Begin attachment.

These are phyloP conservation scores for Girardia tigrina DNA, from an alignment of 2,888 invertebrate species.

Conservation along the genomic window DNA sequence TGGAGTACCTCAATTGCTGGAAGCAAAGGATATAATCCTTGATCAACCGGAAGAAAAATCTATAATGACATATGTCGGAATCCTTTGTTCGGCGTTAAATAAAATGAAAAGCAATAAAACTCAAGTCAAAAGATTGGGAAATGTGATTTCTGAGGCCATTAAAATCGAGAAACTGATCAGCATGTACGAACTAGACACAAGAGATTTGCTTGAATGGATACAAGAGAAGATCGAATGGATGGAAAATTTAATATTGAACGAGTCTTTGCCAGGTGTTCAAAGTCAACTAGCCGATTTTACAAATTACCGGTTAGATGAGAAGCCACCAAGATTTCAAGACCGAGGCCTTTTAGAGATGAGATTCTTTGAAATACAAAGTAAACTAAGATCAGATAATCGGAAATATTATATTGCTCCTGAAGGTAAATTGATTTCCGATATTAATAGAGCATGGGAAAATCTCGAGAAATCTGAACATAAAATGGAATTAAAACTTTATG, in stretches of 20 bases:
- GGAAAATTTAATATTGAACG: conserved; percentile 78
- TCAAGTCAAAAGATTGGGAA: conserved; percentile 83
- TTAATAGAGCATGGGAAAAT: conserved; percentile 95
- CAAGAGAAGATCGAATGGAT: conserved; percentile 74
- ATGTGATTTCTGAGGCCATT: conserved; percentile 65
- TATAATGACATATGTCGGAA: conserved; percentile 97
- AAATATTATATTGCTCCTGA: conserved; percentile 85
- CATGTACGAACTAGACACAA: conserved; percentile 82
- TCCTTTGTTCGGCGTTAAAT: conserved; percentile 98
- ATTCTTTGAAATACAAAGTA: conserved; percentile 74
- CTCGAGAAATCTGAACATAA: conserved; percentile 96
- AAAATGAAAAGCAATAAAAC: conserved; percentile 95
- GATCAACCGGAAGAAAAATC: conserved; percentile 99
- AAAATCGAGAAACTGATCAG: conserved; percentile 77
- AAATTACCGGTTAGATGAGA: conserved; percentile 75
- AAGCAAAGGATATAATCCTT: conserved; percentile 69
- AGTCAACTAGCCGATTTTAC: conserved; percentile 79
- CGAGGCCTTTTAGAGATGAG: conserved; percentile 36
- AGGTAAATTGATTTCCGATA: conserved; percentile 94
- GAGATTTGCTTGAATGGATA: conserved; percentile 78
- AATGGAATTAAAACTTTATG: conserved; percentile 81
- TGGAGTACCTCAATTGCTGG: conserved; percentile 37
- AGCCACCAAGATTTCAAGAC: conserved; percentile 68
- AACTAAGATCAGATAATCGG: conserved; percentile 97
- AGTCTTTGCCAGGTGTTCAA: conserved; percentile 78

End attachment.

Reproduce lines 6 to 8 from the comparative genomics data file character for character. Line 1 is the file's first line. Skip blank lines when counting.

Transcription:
- CAAGAGAAGATCGAATGGAT: conserved; percentile 74
- ATGTGATTTCTGAGGCCATT: conserved; percentile 65
- TATAATGACATATGTCGGAA: conserved; percentile 97